Feeling stressed about employee turnover? Outliers hears there's a way to reduce turnover at nursing homes, potentially saving the entire industry $1.46 billion annually, and the only risk is that workers may be subjected to some really bad music. It may sound too good to be true, but a Meadville, Pa., neurologist says he has persuasive evidence that recreational music-making-that is, music-making that doesn't require a shred of talent-can reduce employee burnout, an endemic problem at long-term-care facilities.
Recreational music-making is not about inspiring great music, its proponents say. It's about "experiencing the joy" of making your own music-no matter how it sounds to discriminating ears.
The music man behind the study is Barry Bittman, medical director of the Mind-Body Wellness Center at Meadville Medical Center. The study involved 112 employees at Wesbury United Methodist Retirement Community who drummed to their own beat and indulged in breathing, imagery and movement exercises for one hour per week for six weeks. Projecting the results nationally, such programs could reduce turnover by 18.3%, saving 11 positions each year at a 100-bed nursing home, according to a study published in the fall/winter 2003 issue of Advances in Mind-Body Medicine. That would save more than $89,000 per year in costs, Bittman says. At Wesbury, which has 400 beds, the recreational music-making program actually saved 49 positions rather than the expected 44 positions, Bittman says. "For the first time, we're using musical instruments as medical instruments," he says.
Bittman brought his data, drums and digital piano to the world-famous Le Cirque 2000 restaurant in Manhattan recently to prove his point. He asked his guests to pause during the first course to sit in a circle in the restaurant's library. Each participant was given a drum and a stick to beat it with. Volunteers were asked to summon up their most stressful moments and express the painful memories on the drum. Bittman accompanied everyone on the maracas. Together the group improvised a funeral march, a warpath beat and an angry diatribe of some unspecified origin. After about 15 minutes the group went back to lunch, noticeably calmer and ready for the second course.
Firm exits after Medicare ad brouhaha
A controversial ad touting the Medicare reform law has claimed a casualty. National Media, a GOP media consulting firm that is working with the Bush-Cheney re-election campaign, has dropped out of any future advertising on behalf of the reform law.
The Alexandria, Va.-based firm opted out of any future work because of "an ever-growing workload (that) makes it better for all parties concerned if we don't participate," the company said in a letter to Ketchum Communications, which is overseeing the ad campaign.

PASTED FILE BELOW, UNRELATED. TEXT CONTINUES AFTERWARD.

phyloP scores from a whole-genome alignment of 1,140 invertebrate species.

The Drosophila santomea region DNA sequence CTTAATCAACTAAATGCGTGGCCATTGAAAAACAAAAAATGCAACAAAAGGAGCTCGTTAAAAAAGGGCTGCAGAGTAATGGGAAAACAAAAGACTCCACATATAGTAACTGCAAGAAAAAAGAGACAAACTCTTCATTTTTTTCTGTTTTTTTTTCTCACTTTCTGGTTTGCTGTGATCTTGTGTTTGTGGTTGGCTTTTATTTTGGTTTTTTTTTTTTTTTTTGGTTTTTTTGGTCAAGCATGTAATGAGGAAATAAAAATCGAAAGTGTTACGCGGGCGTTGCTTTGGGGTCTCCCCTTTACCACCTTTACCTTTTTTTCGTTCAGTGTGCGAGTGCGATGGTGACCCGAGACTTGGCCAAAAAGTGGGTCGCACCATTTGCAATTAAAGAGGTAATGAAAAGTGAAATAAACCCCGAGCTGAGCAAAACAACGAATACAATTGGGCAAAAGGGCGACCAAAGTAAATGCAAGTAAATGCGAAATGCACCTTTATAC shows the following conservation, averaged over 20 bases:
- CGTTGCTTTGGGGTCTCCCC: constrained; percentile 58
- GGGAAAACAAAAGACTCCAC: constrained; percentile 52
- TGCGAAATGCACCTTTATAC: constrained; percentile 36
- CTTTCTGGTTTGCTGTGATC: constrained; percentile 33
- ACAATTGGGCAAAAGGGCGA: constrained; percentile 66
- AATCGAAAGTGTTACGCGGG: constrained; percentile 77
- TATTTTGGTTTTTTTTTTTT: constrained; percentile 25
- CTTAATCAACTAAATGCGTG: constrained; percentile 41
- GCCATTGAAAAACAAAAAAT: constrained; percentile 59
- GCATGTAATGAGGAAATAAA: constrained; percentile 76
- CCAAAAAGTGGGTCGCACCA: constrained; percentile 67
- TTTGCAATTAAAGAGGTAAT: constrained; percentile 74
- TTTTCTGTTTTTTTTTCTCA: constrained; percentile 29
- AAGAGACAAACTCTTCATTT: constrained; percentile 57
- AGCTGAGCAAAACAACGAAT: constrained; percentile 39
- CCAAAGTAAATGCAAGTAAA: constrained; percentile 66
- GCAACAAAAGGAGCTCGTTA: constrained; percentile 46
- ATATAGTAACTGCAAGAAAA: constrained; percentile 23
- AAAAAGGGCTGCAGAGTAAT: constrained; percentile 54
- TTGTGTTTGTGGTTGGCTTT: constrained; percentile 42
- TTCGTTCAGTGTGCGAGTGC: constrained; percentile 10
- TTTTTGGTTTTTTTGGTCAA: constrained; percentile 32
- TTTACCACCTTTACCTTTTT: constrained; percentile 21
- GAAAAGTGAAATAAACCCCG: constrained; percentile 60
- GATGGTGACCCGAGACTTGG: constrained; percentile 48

National Media handled $9.5 million in TV media buys for the $12.6 million campaign that broke last month touting new prescription drug benefits. National Media had been working on Medicare education campaigns for the past three years. More ads are planned later this year.
One of the partners in National Media is GOP political consultant Alex Castellanos, who produced a Republican National Committee attack ad during the 2000 campaign; the spot, which criticized Al Gore's healthcare proposal, subtly flashed the word "rats" across the screen.
The Medicare spot has been under attack for being more of a political ad than an educational one, and critics pointed to the use of National Media, which also has ties to the Bush election campaign in 2000, as proof.
In addition to Democrats who questioned the use of National Media and the use of government funds for the ads, the conservative National Taxpayers Union called for the administration to pull the ad, saying it was an election-year ploy. At one point, CBS said it would not run the ad, though it backed off after the ad was slightly changed to tone down how much seniors could save as part of the new Medicare legislation. The ad runs through the end of the month.
Both HHS and a spokesman for National Media said the political firestorm stemming from the ad was not the reason National Media declined further work on the campaign.
Two more hospitals collect Baldrige prizes
Senior leaders at Baptist Hospital, Pensacola, Fla., and St. Luke's Hospital of Kansas City (Mo.) were welcomed by President Bush and Commerce Secretary Don Evans in Washington last week for the 2003 Malcolm Baldrige National Quality Awards at a ceremony at the Crystal Gateway Marriott, Arlington, Va.
St. Luke's Hospital CEO G. Richard Hastings, John Heer, president of Baptist Hospital, and Al Stubblefield, president and CEO of Baptist's parent company, Baptist Health Care Corp., accepted the prestigious award on behalf of their not-for-profit organizations.
Baptist Hospital also telecast the ceremony throughout the acute-care facility thanks to a satellite link provided by fellow award recipient Boeing Aerospace Support.
Baptist and St. Luke's are only the second and third healthcare providers to collect the Baldrige prize.